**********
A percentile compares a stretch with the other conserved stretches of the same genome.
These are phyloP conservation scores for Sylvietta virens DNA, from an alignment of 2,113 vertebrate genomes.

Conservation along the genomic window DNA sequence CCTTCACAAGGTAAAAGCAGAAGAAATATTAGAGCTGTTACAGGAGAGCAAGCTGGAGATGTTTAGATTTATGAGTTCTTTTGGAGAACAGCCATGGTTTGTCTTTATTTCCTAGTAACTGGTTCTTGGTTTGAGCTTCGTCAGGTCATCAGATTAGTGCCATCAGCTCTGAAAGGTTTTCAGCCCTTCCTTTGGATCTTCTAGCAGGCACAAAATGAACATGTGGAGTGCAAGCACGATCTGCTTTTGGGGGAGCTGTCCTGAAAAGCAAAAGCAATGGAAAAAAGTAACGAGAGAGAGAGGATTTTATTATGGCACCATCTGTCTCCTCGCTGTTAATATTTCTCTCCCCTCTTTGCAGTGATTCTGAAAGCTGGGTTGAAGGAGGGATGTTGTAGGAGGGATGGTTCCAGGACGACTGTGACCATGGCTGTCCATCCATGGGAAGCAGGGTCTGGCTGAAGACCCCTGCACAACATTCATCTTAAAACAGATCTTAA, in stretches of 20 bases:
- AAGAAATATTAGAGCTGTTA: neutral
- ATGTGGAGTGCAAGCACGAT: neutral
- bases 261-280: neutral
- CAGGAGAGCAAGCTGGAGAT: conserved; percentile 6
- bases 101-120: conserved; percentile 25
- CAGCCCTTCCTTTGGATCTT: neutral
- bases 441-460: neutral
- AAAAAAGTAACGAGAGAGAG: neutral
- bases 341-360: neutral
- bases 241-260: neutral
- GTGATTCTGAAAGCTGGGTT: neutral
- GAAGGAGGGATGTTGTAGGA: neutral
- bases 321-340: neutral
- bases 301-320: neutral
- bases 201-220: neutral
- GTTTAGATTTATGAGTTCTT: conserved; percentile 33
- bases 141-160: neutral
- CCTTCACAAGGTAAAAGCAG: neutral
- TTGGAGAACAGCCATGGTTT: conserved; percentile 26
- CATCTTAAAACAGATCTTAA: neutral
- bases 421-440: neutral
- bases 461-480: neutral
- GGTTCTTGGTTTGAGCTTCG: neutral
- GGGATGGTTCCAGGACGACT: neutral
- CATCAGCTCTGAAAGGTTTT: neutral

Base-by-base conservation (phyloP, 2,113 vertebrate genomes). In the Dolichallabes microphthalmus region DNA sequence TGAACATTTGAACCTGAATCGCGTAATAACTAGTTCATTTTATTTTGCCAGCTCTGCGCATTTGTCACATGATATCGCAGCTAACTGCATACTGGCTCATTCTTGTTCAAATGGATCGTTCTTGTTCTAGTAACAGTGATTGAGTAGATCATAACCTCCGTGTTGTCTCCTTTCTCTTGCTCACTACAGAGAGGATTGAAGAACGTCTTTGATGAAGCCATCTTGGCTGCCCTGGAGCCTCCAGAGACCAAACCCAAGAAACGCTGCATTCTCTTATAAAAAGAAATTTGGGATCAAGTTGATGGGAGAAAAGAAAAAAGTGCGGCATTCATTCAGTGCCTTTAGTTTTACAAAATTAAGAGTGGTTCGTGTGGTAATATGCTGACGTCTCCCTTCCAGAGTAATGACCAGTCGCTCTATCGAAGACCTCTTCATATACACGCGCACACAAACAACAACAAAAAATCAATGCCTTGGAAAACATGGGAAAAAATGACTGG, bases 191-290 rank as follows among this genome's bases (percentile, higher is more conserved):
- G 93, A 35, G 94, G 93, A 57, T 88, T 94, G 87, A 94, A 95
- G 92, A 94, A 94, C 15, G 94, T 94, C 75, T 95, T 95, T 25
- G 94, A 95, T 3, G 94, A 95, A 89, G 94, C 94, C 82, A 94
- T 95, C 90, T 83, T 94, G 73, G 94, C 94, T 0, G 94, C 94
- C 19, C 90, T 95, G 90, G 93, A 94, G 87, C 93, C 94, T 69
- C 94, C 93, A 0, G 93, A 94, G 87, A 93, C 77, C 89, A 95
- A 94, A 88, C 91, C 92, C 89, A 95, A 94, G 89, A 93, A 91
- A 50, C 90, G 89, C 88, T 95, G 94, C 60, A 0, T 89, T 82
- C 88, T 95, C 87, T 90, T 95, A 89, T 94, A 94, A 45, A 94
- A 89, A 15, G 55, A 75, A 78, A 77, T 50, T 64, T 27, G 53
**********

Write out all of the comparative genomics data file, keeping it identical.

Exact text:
A percentile compares a stretch with the other conserved stretches of the same genome.
These are phyloP conservation scores for Sylvietta virens DNA, from an alignment of 2,113 vertebrate genomes.

Conservation along the genomic window DNA sequence CCTTCACAAGGTAAAAGCAGAAGAAATATTAGAGCTGTTACAGGAGAGCAAGCTGGAGATGTTTAGATTTATGAGTTCTTTTGGAGAACAGCCATGGTTTGTCTTTATTTCCTAGTAACTGGTTCTTGGTTTGAGCTTCGTCAGGTCATCAGATTAGTGCCATCAGCTCTGAAAGGTTTTCAGCCCTTCCTTTGGATCTTCTAGCAGGCACAAAATGAACATGTGGAGTGCAAGCACGATCTGCTTTTGGGGGAGCTGTCCTGAAAAGCAAAAGCAATGGAAAAAAGTAACGAGAGAGAGAGGATTTTATTATGGCACCATCTGTCTCCTCGCTGTTAATATTTCTCTCCCCTCTTTGCAGTGATTCTGAAAGCTGGGTTGAAGGAGGGATGTTGTAGGAGGGATGGTTCCAGGACGACTGTGACCATGGCTGTCCATCCATGGGAAGCAGGGTCTGGCTGAAGACCCCTGCACAACATTCATCTTAAAACAGATCTTAA, in stretches of 20 bases:
- AAGAAATATTAGAGCTGTTA: neutral
- ATGTGGAGTGCAAGCACGAT: neutral
- bases 261-280: neutral
- CAGGAGAGCAAGCTGGAGAT: conserved; percentile 6
- bases 101-120: conserved; percentile 25
- CAGCCCTTCCTTTGGATCTT: neutral
- bases 441-460: neutral
- AAAAAAGTAACGAGAGAGAG: neutral
- bases 341-360: neutral
- bases 241-260: neutral
- GTGATTCTGAAAGCTGGGTT: neutral
- GAAGGAGGGATGTTGTAGGA: neutral
- bases 321-340: neutral
- bases 301-320: neutral
- bases 201-220: neutral
- GTTTAGATTTATGAGTTCTT: conserved; percentile 33
- bases 141-160: neutral
- CCTTCACAAGGTAAAAGCAG: neutral
- TTGGAGAACAGCCATGGTTT: conserved; percentile 26
- CATCTTAAAACAGATCTTAA: neutral
- bases 421-440: neutral
- bases 461-480: neutral
- GGTTCTTGGTTTGAGCTTCG: neutral
- GGGATGGTTCCAGGACGACT: neutral
- CATCAGCTCTGAAAGGTTTT: neutral

Base-by-base conservation (phyloP, 2,113 vertebrate genomes). In the Dolichallabes microphthalmus region DNA sequence TGAACATTTGAACCTGAATCGCGTAATAACTAGTTCATTTTATTTTGCCAGCTCTGCGCATTTGTCACATGATATCGCAGCTAACTGCATACTGGCTCATTCTTGTTCAAATGGATCGTTCTTGTTCTAGTAACAGTGATTGAGTAGATCATAACCTCCGTGTTGTCTCCTTTCTCTTGCTCACTACAGAGAGGATTGAAGAACGTCTTTGATGAAGCCATCTTGGCTGCCCTGGAGCCTCCAGAGACCAAACCCAAGAAACGCTGCATTCTCTTATAAAAAGAAATTTGGGATCAAGTTGATGGGAGAAAAGAAAAAAGTGCGGCATTCATTCAGTGCCTTTAGTTTTACAAAATTAAGAGTGGTTCGTGTGGTAATATGCTGACGTCTCCCTTCCAGAGTAATGACCAGTCGCTCTATCGAAGACCTCTTCATATACACGCGCACACAAACAACAACAAAAAATCAATGCCTTGGAAAACATGGGAAAAAATGACTGG, bases 191-290 rank as follows among this genome's bases (percentile, higher is more conserved):
- G 93, A 35, G 94, G 93, A 57, T 88, T 94, G 87, A 94, A 95
- G 92, A 94, A 94, C 15, G 94, T 94, C 75, T 95, T 95, T 25
- G 94, A 95, T 3, G 94, A 95, A 89, G 94, C 94, C 82, A 94
- T 95, C 90, T 83, T 94, G 73, G 94, C 94, T 0, G 94, C 94
- C 19, C 90, T 95, G 90, G 93, A 94, G 87, C 93, C 94, T 69
- C 94, C 93, A 0, G 93, A 94, G 87, A 93, C 77, C 89, A 95
- A 94, A 88, C 91, C 92, C 89, A 95, A 94, G 89, A 93, A 91
- A 50, C 90, G 89, C 88, T 95, G 94, C 60, A 0, T 89, T 82
- C 88, T 95, C 87, T 90, T 95, A 89, T 94, A 94, A 45, A 94
- A 89, A 15, G 55, A 75, A 78, A 77, T 50, T 64, T 27, G 53